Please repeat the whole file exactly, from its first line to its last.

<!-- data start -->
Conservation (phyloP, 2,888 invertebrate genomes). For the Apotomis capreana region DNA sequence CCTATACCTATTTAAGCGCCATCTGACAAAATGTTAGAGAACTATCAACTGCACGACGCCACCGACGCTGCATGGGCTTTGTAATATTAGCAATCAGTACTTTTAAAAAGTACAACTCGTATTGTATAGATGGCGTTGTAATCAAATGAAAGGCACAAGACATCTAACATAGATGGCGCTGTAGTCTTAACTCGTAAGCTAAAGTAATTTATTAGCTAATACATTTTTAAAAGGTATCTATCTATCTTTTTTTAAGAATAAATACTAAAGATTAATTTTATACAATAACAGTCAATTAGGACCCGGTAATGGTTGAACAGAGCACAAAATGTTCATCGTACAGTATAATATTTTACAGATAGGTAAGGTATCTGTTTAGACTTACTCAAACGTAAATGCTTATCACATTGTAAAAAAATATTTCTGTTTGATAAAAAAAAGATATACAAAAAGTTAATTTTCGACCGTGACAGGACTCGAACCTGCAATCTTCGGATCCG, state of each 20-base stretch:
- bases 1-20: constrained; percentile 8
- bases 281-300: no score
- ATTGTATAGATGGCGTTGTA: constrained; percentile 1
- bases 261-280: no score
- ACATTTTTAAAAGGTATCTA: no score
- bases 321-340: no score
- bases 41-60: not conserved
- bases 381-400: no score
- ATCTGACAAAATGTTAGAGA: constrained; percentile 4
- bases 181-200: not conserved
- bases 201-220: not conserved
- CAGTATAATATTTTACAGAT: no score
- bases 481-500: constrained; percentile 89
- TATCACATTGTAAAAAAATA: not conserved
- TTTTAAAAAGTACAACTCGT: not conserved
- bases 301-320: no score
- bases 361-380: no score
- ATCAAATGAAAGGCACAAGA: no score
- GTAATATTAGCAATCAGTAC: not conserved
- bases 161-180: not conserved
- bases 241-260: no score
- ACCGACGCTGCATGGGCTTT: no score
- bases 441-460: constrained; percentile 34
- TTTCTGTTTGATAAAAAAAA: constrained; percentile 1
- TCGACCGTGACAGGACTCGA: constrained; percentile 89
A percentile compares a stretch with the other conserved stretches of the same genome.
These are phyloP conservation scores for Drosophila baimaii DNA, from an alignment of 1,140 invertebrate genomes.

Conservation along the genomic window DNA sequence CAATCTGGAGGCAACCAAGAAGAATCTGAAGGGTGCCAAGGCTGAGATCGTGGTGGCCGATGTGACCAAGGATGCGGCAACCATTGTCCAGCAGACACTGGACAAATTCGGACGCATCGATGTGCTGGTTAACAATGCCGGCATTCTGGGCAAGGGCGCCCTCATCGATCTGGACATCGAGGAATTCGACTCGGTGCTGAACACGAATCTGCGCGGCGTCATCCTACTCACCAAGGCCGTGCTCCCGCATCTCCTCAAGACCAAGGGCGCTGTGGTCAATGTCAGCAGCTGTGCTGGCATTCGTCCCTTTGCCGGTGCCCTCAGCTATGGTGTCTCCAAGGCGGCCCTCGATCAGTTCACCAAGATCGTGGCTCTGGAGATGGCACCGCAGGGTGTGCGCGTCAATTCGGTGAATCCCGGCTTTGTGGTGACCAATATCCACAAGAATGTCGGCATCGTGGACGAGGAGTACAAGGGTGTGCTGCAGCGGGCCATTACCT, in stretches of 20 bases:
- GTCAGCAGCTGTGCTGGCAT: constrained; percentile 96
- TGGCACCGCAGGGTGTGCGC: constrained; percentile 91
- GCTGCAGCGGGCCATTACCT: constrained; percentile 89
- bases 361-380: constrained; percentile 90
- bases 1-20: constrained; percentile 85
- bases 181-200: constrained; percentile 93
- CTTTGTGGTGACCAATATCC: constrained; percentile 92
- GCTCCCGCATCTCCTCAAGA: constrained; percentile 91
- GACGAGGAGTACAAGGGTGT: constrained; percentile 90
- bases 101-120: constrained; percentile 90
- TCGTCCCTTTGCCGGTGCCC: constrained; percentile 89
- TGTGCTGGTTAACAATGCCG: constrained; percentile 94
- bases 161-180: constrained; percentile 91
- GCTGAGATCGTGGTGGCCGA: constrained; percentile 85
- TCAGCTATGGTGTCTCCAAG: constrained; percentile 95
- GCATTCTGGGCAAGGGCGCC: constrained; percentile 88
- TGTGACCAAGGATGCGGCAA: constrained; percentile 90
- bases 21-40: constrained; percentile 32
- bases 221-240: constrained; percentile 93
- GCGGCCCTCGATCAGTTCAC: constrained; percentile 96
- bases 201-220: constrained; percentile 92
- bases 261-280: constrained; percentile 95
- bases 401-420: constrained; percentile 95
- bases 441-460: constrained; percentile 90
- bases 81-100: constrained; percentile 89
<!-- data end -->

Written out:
Conservation (phyloP, 2,888 invertebrate genomes). For the Apotomis capreana region DNA sequence CCTATACCTATTTAAGCGCCATCTGACAAAATGTTAGAGAACTATCAACTGCACGACGCCACCGACGCTGCATGGGCTTTGTAATATTAGCAATCAGTACTTTTAAAAAGTACAACTCGTATTGTATAGATGGCGTTGTAATCAAATGAAAGGCACAAGACATCTAACATAGATGGCGCTGTAGTCTTAACTCGTAAGCTAAAGTAATTTATTAGCTAATACATTTTTAAAAGGTATCTATCTATCTTTTTTTAAGAATAAATACTAAAGATTAATTTTATACAATAACAGTCAATTAGGACCCGGTAATGGTTGAACAGAGCACAAAATGTTCATCGTACAGTATAATATTTTACAGATAGGTAAGGTATCTGTTTAGACTTACTCAAACGTAAATGCTTATCACATTGTAAAAAAATATTTCTGTTTGATAAAAAAAAGATATACAAAAAGTTAATTTTCGACCGTGACAGGACTCGAACCTGCAATCTTCGGATCCG, state of each 20-base stretch:
- bases 1-20: constrained; percentile 8
- bases 281-300: no score
- ATTGTATAGATGGCGTTGTA: constrained; percentile 1
- bases 261-280: no score
- ACATTTTTAAAAGGTATCTA: no score
- bases 321-340: no score
- bases 41-60: not conserved
- bases 381-400: no score
- ATCTGACAAAATGTTAGAGA: constrained; percentile 4
- bases 181-200: not conserved
- bases 201-220: not conserved
- CAGTATAATATTTTACAGAT: no score
- bases 481-500: constrained; percentile 89
- TATCACATTGTAAAAAAATA: not conserved
- TTTTAAAAAGTACAACTCGT: not conserved
- bases 301-320: no score
- bases 361-380: no score
- ATCAAATGAAAGGCACAAGA: no score
- GTAATATTAGCAATCAGTAC: not conserved
- bases 161-180: not conserved
- bases 241-260: no score
- ACCGACGCTGCATGGGCTTT: no score
- bases 441-460: constrained; percentile 34
- TTTCTGTTTGATAAAAAAAA: constrained; percentile 1
- TCGACCGTGACAGGACTCGA: constrained; percentile 89
A percentile compares a stretch with the other conserved stretches of the same genome.
These are phyloP conservation scores for Drosophila baimaii DNA, from an alignment of 1,140 invertebrate genomes.

Conservation along the genomic window DNA sequence CAATCTGGAGGCAACCAAGAAGAATCTGAAGGGTGCCAAGGCTGAGATCGTGGTGGCCGATGTGACCAAGGATGCGGCAACCATTGTCCAGCAGACACTGGACAAATTCGGACGCATCGATGTGCTGGTTAACAATGCCGGCATTCTGGGCAAGGGCGCCCTCATCGATCTGGACATCGAGGAATTCGACTCGGTGCTGAACACGAATCTGCGCGGCGTCATCCTACTCACCAAGGCCGTGCTCCCGCATCTCCTCAAGACCAAGGGCGCTGTGGTCAATGTCAGCAGCTGTGCTGGCATTCGTCCCTTTGCCGGTGCCCTCAGCTATGGTGTCTCCAAGGCGGCCCTCGATCAGTTCACCAAGATCGTGGCTCTGGAGATGGCACCGCAGGGTGTGCGCGTCAATTCGGTGAATCCCGGCTTTGTGGTGACCAATATCCACAAGAATGTCGGCATCGTGGACGAGGAGTACAAGGGTGTGCTGCAGCGGGCCATTACCT, in stretches of 20 bases:
- GTCAGCAGCTGTGCTGGCAT: constrained; percentile 96
- TGGCACCGCAGGGTGTGCGC: constrained; percentile 91
- GCTGCAGCGGGCCATTACCT: constrained; percentile 89
- bases 361-380: constrained; percentile 90
- bases 1-20: constrained; percentile 85
- bases 181-200: constrained; percentile 93
- CTTTGTGGTGACCAATATCC: constrained; percentile 92
- GCTCCCGCATCTCCTCAAGA: constrained; percentile 91
- GACGAGGAGTACAAGGGTGT: constrained; percentile 90
- bases 101-120: constrained; percentile 90
- TCGTCCCTTTGCCGGTGCCC: constrained; percentile 89
- TGTGCTGGTTAACAATGCCG: constrained; percentile 94
- bases 161-180: constrained; percentile 91
- GCTGAGATCGTGGTGGCCGA: constrained; percentile 85
- TCAGCTATGGTGTCTCCAAG: constrained; percentile 95
- GCATTCTGGGCAAGGGCGCC: constrained; percentile 88
- TGTGACCAAGGATGCGGCAA: constrained; percentile 90
- bases 21-40: constrained; percentile 32
- bases 221-240: constrained; percentile 93
- GCGGCCCTCGATCAGTTCAC: constrained; percentile 96
- bases 201-220: constrained; percentile 92
- bases 261-280: constrained; percentile 95
- bases 401-420: constrained; percentile 95
- bases 441-460: constrained; percentile 90
- bases 81-100: constrained; percentile 89